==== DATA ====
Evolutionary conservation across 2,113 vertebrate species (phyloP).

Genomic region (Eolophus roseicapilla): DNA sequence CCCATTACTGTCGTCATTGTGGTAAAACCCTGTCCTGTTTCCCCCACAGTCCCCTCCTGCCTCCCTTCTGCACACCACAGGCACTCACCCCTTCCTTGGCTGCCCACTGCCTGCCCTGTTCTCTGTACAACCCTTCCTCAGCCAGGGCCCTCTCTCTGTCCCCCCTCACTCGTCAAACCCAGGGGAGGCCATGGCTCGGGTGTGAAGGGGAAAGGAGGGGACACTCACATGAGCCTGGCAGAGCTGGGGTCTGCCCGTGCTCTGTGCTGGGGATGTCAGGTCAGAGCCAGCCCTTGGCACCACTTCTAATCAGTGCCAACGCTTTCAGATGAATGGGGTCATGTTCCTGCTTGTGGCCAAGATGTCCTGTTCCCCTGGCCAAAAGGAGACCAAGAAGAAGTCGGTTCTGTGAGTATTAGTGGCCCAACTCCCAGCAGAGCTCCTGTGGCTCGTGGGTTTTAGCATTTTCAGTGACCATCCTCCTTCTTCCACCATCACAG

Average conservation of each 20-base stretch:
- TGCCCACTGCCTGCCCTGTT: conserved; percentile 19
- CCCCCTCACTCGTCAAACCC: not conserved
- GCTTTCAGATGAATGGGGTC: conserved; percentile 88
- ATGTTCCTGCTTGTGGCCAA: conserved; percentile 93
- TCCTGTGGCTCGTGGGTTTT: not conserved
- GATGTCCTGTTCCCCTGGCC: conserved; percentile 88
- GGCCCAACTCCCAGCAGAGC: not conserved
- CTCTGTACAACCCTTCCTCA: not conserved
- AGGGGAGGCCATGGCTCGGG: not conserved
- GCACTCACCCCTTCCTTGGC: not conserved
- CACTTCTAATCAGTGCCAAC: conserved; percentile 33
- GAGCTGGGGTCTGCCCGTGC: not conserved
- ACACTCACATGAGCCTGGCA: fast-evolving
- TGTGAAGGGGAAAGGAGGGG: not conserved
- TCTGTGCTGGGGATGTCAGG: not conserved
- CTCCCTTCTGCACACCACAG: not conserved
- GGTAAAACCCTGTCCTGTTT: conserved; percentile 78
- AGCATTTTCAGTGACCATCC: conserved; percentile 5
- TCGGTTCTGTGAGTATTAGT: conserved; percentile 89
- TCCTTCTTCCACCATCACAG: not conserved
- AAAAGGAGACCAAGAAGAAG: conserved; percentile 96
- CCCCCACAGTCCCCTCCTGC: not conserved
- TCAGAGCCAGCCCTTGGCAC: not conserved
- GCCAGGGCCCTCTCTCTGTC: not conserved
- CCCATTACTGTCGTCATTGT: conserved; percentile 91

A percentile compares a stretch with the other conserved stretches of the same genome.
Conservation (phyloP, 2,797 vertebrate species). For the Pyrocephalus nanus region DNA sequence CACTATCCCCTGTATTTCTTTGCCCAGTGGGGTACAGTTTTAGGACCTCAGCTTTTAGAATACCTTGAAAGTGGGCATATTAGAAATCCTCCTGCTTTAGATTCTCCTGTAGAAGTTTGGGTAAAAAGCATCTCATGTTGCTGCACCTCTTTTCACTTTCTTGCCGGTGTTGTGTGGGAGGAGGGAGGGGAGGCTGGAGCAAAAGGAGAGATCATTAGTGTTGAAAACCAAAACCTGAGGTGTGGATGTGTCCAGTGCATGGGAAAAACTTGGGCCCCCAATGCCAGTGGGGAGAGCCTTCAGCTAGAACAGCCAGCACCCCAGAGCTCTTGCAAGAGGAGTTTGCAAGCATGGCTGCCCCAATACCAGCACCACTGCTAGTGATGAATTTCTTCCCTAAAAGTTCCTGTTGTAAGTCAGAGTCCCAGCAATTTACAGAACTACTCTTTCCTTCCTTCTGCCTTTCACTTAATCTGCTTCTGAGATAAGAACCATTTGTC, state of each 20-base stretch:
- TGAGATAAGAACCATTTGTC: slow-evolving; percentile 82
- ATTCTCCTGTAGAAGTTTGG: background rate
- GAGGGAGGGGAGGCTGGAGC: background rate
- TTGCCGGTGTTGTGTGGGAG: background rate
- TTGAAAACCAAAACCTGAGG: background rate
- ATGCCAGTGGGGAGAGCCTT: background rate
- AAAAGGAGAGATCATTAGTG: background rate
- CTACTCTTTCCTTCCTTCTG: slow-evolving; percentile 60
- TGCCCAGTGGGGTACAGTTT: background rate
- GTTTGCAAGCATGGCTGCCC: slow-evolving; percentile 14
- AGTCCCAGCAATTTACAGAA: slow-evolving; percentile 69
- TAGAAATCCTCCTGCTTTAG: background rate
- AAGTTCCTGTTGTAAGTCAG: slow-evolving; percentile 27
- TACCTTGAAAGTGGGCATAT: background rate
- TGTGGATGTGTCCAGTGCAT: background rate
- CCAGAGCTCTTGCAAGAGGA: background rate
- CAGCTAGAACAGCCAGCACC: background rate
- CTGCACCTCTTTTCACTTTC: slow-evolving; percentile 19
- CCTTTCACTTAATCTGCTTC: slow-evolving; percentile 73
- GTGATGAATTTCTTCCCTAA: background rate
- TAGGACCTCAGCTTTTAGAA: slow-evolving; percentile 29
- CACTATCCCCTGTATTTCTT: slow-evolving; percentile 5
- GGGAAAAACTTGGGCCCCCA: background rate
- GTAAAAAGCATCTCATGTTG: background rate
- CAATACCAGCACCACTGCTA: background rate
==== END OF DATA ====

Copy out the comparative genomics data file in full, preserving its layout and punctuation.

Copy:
Evolutionary conservation across 2,113 vertebrate species (phyloP).

Genomic region (Eolophus roseicapilla): DNA sequence CCCATTACTGTCGTCATTGTGGTAAAACCCTGTCCTGTTTCCCCCACAGTCCCCTCCTGCCTCCCTTCTGCACACCACAGGCACTCACCCCTTCCTTGGCTGCCCACTGCCTGCCCTGTTCTCTGTACAACCCTTCCTCAGCCAGGGCCCTCTCTCTGTCCCCCCTCACTCGTCAAACCCAGGGGAGGCCATGGCTCGGGTGTGAAGGGGAAAGGAGGGGACACTCACATGAGCCTGGCAGAGCTGGGGTCTGCCCGTGCTCTGTGCTGGGGATGTCAGGTCAGAGCCAGCCCTTGGCACCACTTCTAATCAGTGCCAACGCTTTCAGATGAATGGGGTCATGTTCCTGCTTGTGGCCAAGATGTCCTGTTCCCCTGGCCAAAAGGAGACCAAGAAGAAGTCGGTTCTGTGAGTATTAGTGGCCCAACTCCCAGCAGAGCTCCTGTGGCTCGTGGGTTTTAGCATTTTCAGTGACCATCCTCCTTCTTCCACCATCACAG

Average conservation of each 20-base stretch:
- TGCCCACTGCCTGCCCTGTT: conserved; percentile 19
- CCCCCTCACTCGTCAAACCC: not conserved
- GCTTTCAGATGAATGGGGTC: conserved; percentile 88
- ATGTTCCTGCTTGTGGCCAA: conserved; percentile 93
- TCCTGTGGCTCGTGGGTTTT: not conserved
- GATGTCCTGTTCCCCTGGCC: conserved; percentile 88
- GGCCCAACTCCCAGCAGAGC: not conserved
- CTCTGTACAACCCTTCCTCA: not conserved
- AGGGGAGGCCATGGCTCGGG: not conserved
- GCACTCACCCCTTCCTTGGC: not conserved
- CACTTCTAATCAGTGCCAAC: conserved; percentile 33
- GAGCTGGGGTCTGCCCGTGC: not conserved
- ACACTCACATGAGCCTGGCA: fast-evolving
- TGTGAAGGGGAAAGGAGGGG: not conserved
- TCTGTGCTGGGGATGTCAGG: not conserved
- CTCCCTTCTGCACACCACAG: not conserved
- GGTAAAACCCTGTCCTGTTT: conserved; percentile 78
- AGCATTTTCAGTGACCATCC: conserved; percentile 5
- TCGGTTCTGTGAGTATTAGT: conserved; percentile 89
- TCCTTCTTCCACCATCACAG: not conserved
- AAAAGGAGACCAAGAAGAAG: conserved; percentile 96
- CCCCCACAGTCCCCTCCTGC: not conserved
- TCAGAGCCAGCCCTTGGCAC: not conserved
- GCCAGGGCCCTCTCTCTGTC: not conserved
- CCCATTACTGTCGTCATTGT: conserved; percentile 91

A percentile compares a stretch with the other conserved stretches of the same genome.
Conservation (phyloP, 2,797 vertebrate species). For the Pyrocephalus nanus region DNA sequence CACTATCCCCTGTATTTCTTTGCCCAGTGGGGTACAGTTTTAGGACCTCAGCTTTTAGAATACCTTGAAAGTGGGCATATTAGAAATCCTCCTGCTTTAGATTCTCCTGTAGAAGTTTGGGTAAAAAGCATCTCATGTTGCTGCACCTCTTTTCACTTTCTTGCCGGTGTTGTGTGGGAGGAGGGAGGGGAGGCTGGAGCAAAAGGAGAGATCATTAGTGTTGAAAACCAAAACCTGAGGTGTGGATGTGTCCAGTGCATGGGAAAAACTTGGGCCCCCAATGCCAGTGGGGAGAGCCTTCAGCTAGAACAGCCAGCACCCCAGAGCTCTTGCAAGAGGAGTTTGCAAGCATGGCTGCCCCAATACCAGCACCACTGCTAGTGATGAATTTCTTCCCTAAAAGTTCCTGTTGTAAGTCAGAGTCCCAGCAATTTACAGAACTACTCTTTCCTTCCTTCTGCCTTTCACTTAATCTGCTTCTGAGATAAGAACCATTTGTC, state of each 20-base stretch:
- TGAGATAAGAACCATTTGTC: slow-evolving; percentile 82
- ATTCTCCTGTAGAAGTTTGG: background rate
- GAGGGAGGGGAGGCTGGAGC: background rate
- TTGCCGGTGTTGTGTGGGAG: background rate
- TTGAAAACCAAAACCTGAGG: background rate
- ATGCCAGTGGGGAGAGCCTT: background rate
- AAAAGGAGAGATCATTAGTG: background rate
- CTACTCTTTCCTTCCTTCTG: slow-evolving; percentile 60
- TGCCCAGTGGGGTACAGTTT: background rate
- GTTTGCAAGCATGGCTGCCC: slow-evolving; percentile 14
- AGTCCCAGCAATTTACAGAA: slow-evolving; percentile 69
- TAGAAATCCTCCTGCTTTAG: background rate
- AAGTTCCTGTTGTAAGTCAG: slow-evolving; percentile 27
- TACCTTGAAAGTGGGCATAT: background rate
- TGTGGATGTGTCCAGTGCAT: background rate
- CCAGAGCTCTTGCAAGAGGA: background rate
- CAGCTAGAACAGCCAGCACC: background rate
- CTGCACCTCTTTTCACTTTC: slow-evolving; percentile 19
- CCTTTCACTTAATCTGCTTC: slow-evolving; percentile 73
- GTGATGAATTTCTTCCCTAA: background rate
- TAGGACCTCAGCTTTTAGAA: slow-evolving; percentile 29
- CACTATCCCCTGTATTTCTT: slow-evolving; percentile 5
- GGGAAAAACTTGGGCCCCCA: background rate
- GTAAAAAGCATCTCATGTTG: background rate
- CAATACCAGCACCACTGCTA: background rate